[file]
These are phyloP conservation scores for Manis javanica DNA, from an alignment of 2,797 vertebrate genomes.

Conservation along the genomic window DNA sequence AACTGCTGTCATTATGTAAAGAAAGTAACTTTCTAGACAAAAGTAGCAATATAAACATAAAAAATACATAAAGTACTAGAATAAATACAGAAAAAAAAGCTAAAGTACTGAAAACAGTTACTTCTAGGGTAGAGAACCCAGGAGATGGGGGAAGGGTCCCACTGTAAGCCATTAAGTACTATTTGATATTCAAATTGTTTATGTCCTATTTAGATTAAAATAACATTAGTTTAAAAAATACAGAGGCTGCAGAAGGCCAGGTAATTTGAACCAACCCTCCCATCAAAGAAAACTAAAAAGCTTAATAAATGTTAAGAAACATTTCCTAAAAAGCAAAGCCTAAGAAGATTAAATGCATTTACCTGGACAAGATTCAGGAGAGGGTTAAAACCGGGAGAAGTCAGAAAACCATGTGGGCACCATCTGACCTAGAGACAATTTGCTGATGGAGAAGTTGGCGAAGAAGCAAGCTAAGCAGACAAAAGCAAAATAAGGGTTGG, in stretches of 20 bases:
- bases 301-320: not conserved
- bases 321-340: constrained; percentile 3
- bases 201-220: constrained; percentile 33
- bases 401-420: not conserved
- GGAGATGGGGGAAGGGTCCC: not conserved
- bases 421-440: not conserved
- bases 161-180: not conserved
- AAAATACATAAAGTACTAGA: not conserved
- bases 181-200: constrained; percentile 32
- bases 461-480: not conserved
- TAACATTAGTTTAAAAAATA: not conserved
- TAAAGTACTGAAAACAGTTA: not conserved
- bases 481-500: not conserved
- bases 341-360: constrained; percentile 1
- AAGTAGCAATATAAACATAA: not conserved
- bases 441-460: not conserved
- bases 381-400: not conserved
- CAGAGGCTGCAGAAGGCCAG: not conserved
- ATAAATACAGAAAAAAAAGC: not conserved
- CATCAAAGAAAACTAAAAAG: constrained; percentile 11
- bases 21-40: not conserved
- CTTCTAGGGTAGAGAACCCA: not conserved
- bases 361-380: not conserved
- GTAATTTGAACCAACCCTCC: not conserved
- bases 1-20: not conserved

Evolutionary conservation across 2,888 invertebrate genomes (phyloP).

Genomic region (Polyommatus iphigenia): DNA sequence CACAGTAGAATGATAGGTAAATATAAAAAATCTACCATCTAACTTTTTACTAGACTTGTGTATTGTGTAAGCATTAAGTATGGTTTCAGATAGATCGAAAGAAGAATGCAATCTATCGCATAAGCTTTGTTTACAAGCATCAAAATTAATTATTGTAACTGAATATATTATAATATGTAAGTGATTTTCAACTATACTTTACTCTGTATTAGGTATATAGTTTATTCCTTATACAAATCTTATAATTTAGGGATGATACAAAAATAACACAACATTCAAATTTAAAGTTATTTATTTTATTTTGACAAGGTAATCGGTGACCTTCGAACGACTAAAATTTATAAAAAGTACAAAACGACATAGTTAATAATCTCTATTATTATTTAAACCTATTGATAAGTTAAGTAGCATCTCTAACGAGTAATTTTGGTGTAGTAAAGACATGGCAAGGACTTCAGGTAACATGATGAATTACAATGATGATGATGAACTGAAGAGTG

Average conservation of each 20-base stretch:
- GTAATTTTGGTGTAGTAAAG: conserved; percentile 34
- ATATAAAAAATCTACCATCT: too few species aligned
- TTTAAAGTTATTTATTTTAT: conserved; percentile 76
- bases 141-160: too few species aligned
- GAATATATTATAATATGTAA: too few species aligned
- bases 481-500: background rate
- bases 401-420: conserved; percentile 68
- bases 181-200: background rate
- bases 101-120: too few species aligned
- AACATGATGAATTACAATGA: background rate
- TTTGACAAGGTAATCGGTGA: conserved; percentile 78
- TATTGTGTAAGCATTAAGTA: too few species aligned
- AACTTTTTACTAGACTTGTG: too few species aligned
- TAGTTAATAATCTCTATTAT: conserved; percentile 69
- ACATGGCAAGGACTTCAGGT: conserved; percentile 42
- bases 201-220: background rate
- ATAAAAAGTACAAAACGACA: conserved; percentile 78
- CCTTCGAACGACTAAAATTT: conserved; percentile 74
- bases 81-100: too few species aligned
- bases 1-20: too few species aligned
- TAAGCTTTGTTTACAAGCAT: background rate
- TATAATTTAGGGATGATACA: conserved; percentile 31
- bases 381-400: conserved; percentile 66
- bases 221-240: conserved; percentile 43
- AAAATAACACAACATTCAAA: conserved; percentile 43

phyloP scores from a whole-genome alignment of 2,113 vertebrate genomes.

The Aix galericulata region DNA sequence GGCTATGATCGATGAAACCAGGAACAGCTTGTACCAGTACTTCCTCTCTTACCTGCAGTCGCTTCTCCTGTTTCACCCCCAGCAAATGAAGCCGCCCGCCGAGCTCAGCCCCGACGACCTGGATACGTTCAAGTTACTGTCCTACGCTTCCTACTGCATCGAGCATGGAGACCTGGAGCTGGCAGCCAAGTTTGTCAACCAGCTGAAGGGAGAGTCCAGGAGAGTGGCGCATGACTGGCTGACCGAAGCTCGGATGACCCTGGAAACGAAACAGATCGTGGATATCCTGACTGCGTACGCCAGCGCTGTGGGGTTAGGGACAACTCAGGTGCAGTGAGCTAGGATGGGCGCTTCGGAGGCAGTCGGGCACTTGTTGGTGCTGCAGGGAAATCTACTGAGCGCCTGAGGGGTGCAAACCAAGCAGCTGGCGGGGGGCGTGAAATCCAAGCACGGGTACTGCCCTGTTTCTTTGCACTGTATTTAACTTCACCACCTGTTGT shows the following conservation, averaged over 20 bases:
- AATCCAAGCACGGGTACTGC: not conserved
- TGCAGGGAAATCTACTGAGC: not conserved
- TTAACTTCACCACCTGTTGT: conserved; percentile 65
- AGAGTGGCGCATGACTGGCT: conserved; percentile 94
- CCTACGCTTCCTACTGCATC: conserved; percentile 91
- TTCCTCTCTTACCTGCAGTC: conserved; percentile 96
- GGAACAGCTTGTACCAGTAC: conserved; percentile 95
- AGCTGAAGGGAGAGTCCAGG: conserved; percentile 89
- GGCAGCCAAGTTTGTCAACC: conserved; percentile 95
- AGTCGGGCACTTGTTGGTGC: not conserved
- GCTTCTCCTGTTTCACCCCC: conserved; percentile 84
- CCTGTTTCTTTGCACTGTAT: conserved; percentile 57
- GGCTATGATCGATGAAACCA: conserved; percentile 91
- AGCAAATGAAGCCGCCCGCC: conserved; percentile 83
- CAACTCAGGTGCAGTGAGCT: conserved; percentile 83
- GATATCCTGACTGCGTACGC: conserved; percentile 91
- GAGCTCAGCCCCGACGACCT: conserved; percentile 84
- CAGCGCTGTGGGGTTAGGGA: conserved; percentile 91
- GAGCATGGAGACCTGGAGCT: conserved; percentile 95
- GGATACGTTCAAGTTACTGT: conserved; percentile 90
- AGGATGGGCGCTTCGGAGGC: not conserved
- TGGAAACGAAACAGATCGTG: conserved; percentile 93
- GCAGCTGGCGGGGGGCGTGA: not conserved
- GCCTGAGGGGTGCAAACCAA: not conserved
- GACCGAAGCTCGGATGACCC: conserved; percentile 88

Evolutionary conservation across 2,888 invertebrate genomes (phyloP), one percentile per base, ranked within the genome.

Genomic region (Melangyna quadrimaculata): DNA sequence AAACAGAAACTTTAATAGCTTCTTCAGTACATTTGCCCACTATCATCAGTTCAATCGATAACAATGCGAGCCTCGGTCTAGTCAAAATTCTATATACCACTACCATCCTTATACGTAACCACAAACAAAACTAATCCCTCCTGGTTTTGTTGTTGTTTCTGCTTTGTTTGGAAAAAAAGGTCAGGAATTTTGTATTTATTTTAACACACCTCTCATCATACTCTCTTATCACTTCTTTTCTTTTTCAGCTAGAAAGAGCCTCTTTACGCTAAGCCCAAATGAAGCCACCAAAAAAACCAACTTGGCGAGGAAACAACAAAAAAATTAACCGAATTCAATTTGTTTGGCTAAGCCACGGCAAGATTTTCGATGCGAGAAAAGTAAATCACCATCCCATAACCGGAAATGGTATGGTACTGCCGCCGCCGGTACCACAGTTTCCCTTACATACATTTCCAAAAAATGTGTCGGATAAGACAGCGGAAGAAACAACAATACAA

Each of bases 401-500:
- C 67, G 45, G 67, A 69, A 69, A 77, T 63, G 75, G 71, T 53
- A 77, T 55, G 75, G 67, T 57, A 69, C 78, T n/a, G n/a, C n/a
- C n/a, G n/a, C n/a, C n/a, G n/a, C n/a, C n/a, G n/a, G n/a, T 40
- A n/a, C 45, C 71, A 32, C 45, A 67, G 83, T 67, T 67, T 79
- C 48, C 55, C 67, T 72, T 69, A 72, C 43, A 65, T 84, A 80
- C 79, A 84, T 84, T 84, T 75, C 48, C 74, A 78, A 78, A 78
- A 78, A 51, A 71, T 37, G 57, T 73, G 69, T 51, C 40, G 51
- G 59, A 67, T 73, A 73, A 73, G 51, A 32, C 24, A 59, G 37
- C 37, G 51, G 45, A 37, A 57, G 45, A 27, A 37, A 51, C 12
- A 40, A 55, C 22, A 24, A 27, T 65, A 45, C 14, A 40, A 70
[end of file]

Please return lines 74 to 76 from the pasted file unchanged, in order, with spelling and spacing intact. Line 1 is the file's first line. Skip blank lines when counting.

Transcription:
- GAGCTCAGCCCCGACGACCT: conserved; percentile 84
- CAGCGCTGTGGGGTTAGGGA: conserved; percentile 91
- GAGCATGGAGACCTGGAGCT: conserved; percentile 95